- The Washington Times - Thursday, June 15, 2006

Dave Hudson knows he has done his job well when he’s got the 15 students in his class climbing the walls. Mr. Hudson teaches rock-climbing courses and coaches a team of competitive climbers at Earth Treks Climbing Center, a rock-climbing school and gym with locations in Rockville, Columbia and Timonium, Md.

On this day, Mr. Hudson, director of the indoor climbing school, leads the competitive climbing team through a “light” workout, climbing the 44-foot walls of the Columbia gym.

Mr. Hudson, 28, firmly plants himself on the ground, hooked to a rope that secures the student on his or her ascent. When the climber reaches the top of the wall, Mr. Hudson belays the climber back to the ground.

Mr. Hudson spends most of the class at the rope, sending words of encouragement or direction to his climbers, who traverse one of the routes up the wall. He only seldom gets on the wall himself during a class.

“Very rarely do I let them hold my rope — because I don’t trust them,” Mr. Hudson says with a laugh. “These kids all climb better than I do anyway.”

The team includes climbers from 9 to 18 years old, some of whom are nationally ranked.

The goal of indoor climbing classes, Mr. Hudson says, is to learn how to climb outdoors.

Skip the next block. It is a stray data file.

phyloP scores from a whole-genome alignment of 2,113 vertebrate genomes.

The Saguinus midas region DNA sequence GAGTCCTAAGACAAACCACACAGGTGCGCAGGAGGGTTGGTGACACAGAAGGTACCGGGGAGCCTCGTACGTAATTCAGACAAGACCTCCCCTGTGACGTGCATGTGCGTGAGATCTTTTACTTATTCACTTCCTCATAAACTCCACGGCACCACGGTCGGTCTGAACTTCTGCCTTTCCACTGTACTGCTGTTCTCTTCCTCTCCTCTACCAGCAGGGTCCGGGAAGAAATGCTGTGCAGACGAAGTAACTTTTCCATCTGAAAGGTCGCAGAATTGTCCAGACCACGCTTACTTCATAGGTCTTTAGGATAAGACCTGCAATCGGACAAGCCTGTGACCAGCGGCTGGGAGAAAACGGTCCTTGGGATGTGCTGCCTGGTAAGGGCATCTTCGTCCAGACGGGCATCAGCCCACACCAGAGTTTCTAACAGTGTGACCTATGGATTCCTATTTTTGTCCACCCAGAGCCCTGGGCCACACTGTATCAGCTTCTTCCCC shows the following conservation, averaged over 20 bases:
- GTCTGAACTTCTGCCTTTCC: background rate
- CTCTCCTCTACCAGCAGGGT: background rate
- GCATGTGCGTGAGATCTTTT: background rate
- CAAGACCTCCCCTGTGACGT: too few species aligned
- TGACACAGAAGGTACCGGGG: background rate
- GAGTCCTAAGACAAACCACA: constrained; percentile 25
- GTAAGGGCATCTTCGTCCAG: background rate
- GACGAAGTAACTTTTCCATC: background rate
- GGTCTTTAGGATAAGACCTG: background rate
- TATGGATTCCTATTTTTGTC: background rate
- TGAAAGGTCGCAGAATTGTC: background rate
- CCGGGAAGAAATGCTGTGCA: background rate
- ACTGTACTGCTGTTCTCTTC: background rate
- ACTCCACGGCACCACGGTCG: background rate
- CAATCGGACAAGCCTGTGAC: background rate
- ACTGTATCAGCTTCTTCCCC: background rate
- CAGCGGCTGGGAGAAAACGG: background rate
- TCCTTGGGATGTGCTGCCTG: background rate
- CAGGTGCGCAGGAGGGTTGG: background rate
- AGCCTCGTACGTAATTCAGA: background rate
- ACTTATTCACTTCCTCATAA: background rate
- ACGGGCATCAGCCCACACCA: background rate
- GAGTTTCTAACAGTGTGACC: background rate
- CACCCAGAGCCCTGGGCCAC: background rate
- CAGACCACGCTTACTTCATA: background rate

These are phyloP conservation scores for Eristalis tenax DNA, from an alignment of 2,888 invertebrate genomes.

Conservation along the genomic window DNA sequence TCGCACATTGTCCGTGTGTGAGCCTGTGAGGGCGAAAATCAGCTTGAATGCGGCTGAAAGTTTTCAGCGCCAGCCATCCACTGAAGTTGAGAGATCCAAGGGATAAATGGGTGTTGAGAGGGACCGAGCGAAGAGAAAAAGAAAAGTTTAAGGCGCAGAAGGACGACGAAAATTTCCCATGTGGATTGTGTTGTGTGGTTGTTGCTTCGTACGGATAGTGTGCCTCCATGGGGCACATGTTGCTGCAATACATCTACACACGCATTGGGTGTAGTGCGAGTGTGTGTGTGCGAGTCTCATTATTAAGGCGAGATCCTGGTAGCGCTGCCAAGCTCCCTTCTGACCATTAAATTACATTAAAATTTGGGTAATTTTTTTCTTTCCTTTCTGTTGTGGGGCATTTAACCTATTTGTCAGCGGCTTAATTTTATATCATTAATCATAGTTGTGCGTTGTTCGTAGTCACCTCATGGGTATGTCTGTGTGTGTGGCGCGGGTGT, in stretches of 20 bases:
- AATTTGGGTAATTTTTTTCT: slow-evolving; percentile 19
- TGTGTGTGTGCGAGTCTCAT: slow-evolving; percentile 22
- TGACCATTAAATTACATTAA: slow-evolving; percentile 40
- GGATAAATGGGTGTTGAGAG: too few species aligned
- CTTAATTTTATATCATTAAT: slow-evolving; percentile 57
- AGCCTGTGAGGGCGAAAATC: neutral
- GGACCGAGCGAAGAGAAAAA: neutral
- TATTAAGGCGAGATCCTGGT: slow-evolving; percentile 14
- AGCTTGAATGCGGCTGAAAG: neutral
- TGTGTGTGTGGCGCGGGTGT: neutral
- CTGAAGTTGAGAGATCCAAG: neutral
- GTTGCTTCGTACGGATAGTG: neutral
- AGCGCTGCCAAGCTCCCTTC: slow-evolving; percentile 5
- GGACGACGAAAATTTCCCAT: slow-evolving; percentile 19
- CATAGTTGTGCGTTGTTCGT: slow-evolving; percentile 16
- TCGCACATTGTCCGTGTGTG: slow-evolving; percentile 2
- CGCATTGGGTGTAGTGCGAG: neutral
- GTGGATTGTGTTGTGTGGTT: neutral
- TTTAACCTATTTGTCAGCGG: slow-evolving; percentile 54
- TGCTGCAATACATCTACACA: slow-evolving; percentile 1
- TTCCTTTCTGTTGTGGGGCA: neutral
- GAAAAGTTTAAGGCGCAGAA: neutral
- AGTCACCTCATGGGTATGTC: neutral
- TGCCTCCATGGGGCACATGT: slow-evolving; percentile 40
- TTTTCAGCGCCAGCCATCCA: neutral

He walks back and forth between students, checking on the healing shoulder of Kathryn Brown, a 13-year-old who placed 28th in the nation for her age group in a recent competition, and helping Amy Norton, 17, get over her fear of falling.

Amy, of Ellicott City, Md., climbs to the top of the 44-foot peak and shouts to Mr. Hudson that she’s ready.

He gathers slack and releases the rope, allowing her to fall about 20 feet until he stops the rope and she stops midair.

“I’ve gotten to the point where I don’t scream anymore,” says Amy, who has been climbing for four years. “The first time, I screamed.”

Climbers are required to take “whips” like this to learn how to fall — to keep their body parallel with the wall with their limbs extended so they don’t hit the wall with their back or side.

“Nice one,” he says with a high-five as she reaches the ground.

Though Mr. Hudson sometimes prefers to teach adults — “they pay attention the whole time” — he has a reputation for working well with younger climbers.

“Some kids tend to remove themselves from the blatant fear [of falling] that adults have,” he says.

Mr. Hudson is well over that fear. He began climbing in 1995 and often spends his free time scaling the cliffs of Carderock. or Great Falls.

He began teaching classes at Earth Treks, which has about 1,000 members between its three gyms, six years later. He teaches beginning, advanced and adult-level courses, and organizes summer camps, international climbing trips and the teams for regional competitions.

“There’s that saying, ‘if you love your work, you’ll never work a day in your life,’” he says. “This falls into the same idea. I love rock climbing, talking about rock climbing, showing it to others and explaining my passion to them.”

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